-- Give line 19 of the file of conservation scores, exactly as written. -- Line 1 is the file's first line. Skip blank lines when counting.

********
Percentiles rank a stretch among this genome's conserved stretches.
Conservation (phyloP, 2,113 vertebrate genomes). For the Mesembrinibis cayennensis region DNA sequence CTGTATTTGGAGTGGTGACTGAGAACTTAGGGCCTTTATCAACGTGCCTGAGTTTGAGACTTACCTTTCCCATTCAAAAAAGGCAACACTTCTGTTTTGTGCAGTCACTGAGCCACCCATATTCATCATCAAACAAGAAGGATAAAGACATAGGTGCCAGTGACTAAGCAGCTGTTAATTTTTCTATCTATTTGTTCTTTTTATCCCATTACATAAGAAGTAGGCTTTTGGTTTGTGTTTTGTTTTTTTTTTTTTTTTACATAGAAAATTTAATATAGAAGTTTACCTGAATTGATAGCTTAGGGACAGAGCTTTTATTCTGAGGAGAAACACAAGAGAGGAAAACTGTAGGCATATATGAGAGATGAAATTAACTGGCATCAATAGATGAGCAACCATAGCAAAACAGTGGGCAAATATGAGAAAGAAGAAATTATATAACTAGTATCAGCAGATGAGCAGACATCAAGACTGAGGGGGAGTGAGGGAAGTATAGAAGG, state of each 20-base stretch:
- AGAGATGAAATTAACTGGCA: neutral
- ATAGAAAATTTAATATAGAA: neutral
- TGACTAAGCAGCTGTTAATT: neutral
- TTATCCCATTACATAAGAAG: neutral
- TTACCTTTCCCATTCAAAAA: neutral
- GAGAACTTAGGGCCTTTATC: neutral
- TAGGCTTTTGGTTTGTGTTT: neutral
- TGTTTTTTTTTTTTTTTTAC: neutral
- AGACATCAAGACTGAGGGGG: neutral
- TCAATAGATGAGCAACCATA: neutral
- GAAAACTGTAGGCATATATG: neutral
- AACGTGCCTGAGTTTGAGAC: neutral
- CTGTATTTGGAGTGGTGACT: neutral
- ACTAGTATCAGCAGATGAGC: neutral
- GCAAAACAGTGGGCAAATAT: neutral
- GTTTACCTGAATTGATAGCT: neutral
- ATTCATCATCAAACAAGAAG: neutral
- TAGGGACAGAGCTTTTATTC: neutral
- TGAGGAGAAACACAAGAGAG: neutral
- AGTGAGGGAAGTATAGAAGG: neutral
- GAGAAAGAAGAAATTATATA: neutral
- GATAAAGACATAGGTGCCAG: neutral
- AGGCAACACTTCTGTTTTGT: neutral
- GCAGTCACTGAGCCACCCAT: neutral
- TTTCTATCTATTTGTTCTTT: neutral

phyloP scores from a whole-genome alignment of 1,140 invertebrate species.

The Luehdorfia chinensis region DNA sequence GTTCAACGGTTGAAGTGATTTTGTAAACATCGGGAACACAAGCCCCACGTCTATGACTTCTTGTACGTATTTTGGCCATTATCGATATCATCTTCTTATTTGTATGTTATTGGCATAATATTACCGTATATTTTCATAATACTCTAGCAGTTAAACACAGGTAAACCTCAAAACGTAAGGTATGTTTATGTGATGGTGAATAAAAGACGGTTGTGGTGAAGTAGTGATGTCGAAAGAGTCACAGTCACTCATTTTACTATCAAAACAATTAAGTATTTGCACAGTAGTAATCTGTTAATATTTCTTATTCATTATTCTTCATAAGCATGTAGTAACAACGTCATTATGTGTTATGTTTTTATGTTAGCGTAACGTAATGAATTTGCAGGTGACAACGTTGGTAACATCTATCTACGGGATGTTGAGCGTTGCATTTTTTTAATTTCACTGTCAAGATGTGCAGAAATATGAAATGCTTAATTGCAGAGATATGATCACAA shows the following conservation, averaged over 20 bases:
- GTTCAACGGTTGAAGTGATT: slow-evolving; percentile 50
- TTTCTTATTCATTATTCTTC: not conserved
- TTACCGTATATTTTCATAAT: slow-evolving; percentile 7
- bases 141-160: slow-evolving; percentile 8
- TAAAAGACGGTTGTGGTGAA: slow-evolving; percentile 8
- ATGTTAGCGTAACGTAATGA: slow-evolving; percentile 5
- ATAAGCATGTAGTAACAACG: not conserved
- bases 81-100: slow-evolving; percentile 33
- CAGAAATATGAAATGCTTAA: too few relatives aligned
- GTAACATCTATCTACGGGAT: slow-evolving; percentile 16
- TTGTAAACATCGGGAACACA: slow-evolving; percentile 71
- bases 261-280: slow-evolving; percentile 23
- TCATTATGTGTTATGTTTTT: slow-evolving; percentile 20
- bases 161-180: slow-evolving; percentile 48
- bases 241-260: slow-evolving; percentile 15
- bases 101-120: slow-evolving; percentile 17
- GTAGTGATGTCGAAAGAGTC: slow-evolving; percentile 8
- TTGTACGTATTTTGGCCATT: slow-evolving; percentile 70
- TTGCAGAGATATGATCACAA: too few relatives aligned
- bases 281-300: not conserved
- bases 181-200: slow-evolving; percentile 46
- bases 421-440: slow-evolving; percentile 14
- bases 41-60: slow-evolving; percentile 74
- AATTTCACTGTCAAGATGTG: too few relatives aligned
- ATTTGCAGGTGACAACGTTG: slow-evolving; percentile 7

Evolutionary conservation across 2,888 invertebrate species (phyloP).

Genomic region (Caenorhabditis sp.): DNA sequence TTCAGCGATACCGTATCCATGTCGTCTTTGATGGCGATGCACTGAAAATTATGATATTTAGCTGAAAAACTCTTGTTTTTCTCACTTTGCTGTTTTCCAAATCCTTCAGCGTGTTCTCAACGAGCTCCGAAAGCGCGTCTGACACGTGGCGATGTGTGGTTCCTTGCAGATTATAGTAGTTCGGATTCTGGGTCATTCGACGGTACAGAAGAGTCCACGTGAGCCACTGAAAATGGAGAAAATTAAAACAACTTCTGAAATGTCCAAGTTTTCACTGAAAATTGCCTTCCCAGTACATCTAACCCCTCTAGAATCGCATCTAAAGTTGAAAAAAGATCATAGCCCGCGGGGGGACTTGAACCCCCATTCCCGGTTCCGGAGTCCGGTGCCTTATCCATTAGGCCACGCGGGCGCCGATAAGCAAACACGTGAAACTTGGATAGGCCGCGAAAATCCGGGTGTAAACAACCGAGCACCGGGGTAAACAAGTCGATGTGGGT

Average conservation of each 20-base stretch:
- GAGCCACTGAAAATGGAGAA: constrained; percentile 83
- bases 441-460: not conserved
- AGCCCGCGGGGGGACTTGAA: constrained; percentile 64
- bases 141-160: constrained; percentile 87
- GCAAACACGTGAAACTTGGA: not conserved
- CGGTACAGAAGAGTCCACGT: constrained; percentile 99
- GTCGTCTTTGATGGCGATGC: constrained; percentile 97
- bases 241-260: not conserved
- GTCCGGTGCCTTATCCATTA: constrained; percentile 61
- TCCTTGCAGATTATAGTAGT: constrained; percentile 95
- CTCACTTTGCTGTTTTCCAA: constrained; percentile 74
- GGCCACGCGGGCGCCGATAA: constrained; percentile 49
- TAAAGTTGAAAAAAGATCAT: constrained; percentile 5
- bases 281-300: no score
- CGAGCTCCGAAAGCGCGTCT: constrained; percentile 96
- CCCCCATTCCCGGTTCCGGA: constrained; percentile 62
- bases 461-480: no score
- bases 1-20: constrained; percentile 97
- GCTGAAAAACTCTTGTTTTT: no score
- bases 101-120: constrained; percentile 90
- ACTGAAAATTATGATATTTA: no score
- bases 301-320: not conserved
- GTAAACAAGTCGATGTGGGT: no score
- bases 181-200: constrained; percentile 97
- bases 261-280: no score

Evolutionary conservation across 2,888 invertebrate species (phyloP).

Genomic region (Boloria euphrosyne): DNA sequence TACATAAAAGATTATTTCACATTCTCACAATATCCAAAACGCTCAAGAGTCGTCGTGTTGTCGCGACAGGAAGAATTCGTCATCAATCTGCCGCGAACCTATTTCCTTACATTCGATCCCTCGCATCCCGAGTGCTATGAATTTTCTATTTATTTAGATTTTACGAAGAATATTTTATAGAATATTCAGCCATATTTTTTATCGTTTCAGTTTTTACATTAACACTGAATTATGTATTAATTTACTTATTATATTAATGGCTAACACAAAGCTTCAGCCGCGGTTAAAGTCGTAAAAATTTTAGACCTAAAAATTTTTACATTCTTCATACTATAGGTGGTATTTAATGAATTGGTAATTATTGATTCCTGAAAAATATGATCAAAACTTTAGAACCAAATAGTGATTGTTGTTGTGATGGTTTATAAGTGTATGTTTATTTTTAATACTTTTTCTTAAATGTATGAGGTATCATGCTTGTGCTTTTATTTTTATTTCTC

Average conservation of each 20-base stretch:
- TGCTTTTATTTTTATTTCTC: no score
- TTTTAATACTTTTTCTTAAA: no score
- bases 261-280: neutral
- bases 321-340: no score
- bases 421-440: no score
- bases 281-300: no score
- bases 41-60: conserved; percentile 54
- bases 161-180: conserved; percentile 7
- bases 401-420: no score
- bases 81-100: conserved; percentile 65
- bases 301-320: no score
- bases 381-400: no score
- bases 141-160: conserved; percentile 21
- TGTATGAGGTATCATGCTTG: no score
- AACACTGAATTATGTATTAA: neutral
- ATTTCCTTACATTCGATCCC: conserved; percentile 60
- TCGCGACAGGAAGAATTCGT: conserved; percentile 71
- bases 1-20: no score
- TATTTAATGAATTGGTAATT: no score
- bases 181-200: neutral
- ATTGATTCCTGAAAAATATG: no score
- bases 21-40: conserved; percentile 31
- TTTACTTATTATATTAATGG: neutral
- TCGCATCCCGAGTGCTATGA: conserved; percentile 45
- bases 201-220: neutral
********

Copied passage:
- ATTCATCATCAAACAAGAAG: neutral